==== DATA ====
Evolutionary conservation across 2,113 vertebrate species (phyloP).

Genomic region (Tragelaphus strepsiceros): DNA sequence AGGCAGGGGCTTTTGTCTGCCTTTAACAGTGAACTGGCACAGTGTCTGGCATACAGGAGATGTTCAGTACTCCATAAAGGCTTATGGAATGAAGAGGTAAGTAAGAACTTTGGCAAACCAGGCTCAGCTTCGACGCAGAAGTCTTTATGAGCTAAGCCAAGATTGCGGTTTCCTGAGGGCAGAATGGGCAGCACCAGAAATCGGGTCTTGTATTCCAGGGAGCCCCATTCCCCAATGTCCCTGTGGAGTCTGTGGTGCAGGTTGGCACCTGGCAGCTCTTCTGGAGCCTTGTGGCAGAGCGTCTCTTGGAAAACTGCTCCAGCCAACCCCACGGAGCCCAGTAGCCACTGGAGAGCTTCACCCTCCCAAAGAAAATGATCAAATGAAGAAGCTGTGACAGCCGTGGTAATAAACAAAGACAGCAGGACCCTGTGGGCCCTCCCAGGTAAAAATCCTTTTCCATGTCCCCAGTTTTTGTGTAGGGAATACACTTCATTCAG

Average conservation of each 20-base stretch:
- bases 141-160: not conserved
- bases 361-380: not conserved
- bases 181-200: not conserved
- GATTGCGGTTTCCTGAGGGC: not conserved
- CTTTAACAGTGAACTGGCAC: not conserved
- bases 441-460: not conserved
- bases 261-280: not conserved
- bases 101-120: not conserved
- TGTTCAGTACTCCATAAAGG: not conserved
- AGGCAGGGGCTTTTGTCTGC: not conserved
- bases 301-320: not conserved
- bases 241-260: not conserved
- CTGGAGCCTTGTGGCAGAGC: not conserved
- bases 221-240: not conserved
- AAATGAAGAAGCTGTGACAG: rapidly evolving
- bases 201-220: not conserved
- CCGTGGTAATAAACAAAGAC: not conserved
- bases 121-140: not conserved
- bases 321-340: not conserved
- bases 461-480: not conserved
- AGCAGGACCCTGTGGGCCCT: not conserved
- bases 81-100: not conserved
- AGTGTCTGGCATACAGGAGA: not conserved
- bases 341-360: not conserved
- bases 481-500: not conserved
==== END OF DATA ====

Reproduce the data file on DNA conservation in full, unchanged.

Evolutionary conservation across 2,113 vertebrate species (phyloP).

Genomic region (Tragelaphus strepsiceros): DNA sequence AGGCAGGGGCTTTTGTCTGCCTTTAACAGTGAACTGGCACAGTGTCTGGCATACAGGAGATGTTCAGTACTCCATAAAGGCTTATGGAATGAAGAGGTAAGTAAGAACTTTGGCAAACCAGGCTCAGCTTCGACGCAGAAGTCTTTATGAGCTAAGCCAAGATTGCGGTTTCCTGAGGGCAGAATGGGCAGCACCAGAAATCGGGTCTTGTATTCCAGGGAGCCCCATTCCCCAATGTCCCTGTGGAGTCTGTGGTGCAGGTTGGCACCTGGCAGCTCTTCTGGAGCCTTGTGGCAGAGCGTCTCTTGGAAAACTGCTCCAGCCAACCCCACGGAGCCCAGTAGCCACTGGAGAGCTTCACCCTCCCAAAGAAAATGATCAAATGAAGAAGCTGTGACAGCCGTGGTAATAAACAAAGACAGCAGGACCCTGTGGGCCCTCCCAGGTAAAAATCCTTTTCCATGTCCCCAGTTTTTGTGTAGGGAATACACTTCATTCAG

Average conservation of each 20-base stretch:
- bases 141-160: not conserved
- bases 361-380: not conserved
- bases 181-200: not conserved
- GATTGCGGTTTCCTGAGGGC: not conserved
- CTTTAACAGTGAACTGGCAC: not conserved
- bases 441-460: not conserved
- bases 261-280: not conserved
- bases 101-120: not conserved
- TGTTCAGTACTCCATAAAGG: not conserved
- AGGCAGGGGCTTTTGTCTGC: not conserved
- bases 301-320: not conserved
- bases 241-260: not conserved
- CTGGAGCCTTGTGGCAGAGC: not conserved
- bases 221-240: not conserved
- AAATGAAGAAGCTGTGACAG: rapidly evolving
- bases 201-220: not conserved
- CCGTGGTAATAAACAAAGAC: not conserved
- bases 121-140: not conserved
- bases 321-340: not conserved
- bases 461-480: not conserved
- AGCAGGACCCTGTGGGCCCT: not conserved
- bases 81-100: not conserved
- AGTGTCTGGCATACAGGAGA: not conserved
- bases 341-360: not conserved
- bases 481-500: not conserved